The team at City Dentists are very experienced at dealing with problematic wisdom teeth. Wisdom teeth (third molars) generally cause problems when there is not enough room in the jaw for them to erupt into the mouth like the rest of the adult teeth have. Often they get stuck (impacted) under the back end of the second molars and this can cause a number of different issues as outlined below.
- Infection: If the wisdom teeth have partially erupted food and bacteria can get stuck under the gums surrounding them. This area is very hard to clean and the bacteria can cause an infection, which makes the gums around the wisdom tooth red, swollen and painful. In severe situations an abscess can form. If you feel pain in the area of your wisdom teeth you should contact us immediately to arrange an appointment to assess them so we can limit the severity of any infection.
- Decay and periodontal (Gum) infection: Again as the wisdom teeth are hard to clean they are more prone to getting decay or gum disease. Often wisdom teeth with these problems need to be removed, as they cannot be fixed due to their impacted or partially erupted position. Also there is the risk that these processes can cause damage to the teeth in front of the wisdom teeth.
- Cysts: Occasionally wisdom teeth that haven’t erupted can have cysts or tumours form around them.
- Weakened Jawbones: Occasionally people need their lower wisdom teeth removed because the length of the roots makes a weak spot in the lower jaw (mandible). This weak spot can make the jaw bone much more prone to breaking (fracturing).
How are wisdom teeth removed?
Due to their position the wisdom teeth are often hard to extract and need to be surgically removed. First a local anaesthetic is given to totally numb the area. City Dentists also offers intravenous sedation (Sedation Dentistry), which is very useful for relaxing patients that are having their wisdom teeth removed. If the wisdom tooth is not fully erupted you may need a small incision of the gums to allow access to the tooth. Then the tooth may need to be cut into sections to allow it to be taken out without damaging the adjacent teeth. Sometimes this will involve removing small amounts of the jaw bone to remove the roots. Once the wisdom tooth is removed the gums are then stitched (sutured) back into place to allow the area to heal.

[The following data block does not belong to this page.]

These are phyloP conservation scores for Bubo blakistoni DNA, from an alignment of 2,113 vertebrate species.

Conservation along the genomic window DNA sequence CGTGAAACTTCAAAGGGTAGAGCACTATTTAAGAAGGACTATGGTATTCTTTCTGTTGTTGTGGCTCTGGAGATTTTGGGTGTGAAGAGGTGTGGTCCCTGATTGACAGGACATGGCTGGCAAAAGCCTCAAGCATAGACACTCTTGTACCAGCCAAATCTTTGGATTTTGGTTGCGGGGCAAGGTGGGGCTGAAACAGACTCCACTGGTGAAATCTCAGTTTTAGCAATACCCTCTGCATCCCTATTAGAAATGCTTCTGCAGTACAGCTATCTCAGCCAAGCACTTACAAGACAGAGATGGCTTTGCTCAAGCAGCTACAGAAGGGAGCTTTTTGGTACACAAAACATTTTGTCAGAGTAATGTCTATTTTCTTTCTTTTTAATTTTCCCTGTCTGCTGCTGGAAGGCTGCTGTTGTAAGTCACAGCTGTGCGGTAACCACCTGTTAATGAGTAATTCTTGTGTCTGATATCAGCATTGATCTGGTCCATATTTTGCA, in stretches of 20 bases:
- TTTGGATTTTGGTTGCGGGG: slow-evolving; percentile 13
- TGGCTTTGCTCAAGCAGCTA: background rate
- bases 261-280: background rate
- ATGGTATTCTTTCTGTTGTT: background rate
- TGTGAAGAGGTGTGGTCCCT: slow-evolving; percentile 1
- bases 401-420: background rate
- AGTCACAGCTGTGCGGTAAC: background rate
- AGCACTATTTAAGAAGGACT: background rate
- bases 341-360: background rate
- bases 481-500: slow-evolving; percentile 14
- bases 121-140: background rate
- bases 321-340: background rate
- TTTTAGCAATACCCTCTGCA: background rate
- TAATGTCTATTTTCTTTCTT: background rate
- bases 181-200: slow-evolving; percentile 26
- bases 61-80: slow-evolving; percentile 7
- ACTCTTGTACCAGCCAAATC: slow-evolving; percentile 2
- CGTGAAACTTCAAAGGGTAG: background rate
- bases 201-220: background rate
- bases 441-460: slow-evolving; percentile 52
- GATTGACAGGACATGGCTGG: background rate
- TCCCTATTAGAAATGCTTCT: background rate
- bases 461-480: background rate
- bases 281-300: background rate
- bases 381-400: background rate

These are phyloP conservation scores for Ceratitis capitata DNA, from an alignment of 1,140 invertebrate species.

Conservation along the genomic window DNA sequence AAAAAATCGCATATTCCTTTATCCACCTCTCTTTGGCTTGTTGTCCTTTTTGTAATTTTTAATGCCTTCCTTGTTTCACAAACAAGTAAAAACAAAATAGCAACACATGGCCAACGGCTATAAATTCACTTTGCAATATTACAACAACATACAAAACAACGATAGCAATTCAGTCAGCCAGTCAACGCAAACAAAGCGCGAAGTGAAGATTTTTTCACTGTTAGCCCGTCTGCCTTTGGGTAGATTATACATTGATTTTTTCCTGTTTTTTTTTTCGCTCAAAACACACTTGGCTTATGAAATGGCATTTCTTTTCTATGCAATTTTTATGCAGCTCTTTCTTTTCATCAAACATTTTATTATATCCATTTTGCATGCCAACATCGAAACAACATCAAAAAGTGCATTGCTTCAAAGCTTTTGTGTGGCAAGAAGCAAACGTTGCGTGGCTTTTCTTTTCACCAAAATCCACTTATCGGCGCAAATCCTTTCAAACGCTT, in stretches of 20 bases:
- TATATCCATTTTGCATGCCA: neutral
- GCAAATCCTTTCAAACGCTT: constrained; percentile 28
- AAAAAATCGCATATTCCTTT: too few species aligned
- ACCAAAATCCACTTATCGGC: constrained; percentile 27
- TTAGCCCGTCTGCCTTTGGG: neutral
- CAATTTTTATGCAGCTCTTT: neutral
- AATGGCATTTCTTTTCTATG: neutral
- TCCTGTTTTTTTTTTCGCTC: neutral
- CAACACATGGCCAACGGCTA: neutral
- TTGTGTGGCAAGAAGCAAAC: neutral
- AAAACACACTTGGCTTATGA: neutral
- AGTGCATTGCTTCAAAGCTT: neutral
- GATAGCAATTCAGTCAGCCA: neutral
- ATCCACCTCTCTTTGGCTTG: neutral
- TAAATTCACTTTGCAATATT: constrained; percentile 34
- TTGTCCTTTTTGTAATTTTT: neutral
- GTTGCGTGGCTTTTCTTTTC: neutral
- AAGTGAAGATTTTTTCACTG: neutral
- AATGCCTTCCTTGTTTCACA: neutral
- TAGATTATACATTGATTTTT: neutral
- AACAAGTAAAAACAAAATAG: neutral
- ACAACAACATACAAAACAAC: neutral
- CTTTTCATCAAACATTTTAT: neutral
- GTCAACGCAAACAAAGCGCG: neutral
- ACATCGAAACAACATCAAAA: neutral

How will it feel afterwards?
The surgical removal of wisdom teeth can cause more discomfort than routine extractions. You may experience some swelling, bruising and minor bleeding. Often it can be difficult to open your mouth due to this swelling. All these symptoms are temporary and will subside as healing occurs.
Do you think you may need your wisdom teeth removed? Call us now to organise a consultation to assess your wisdom teeth on (04) 978 4964 or email us.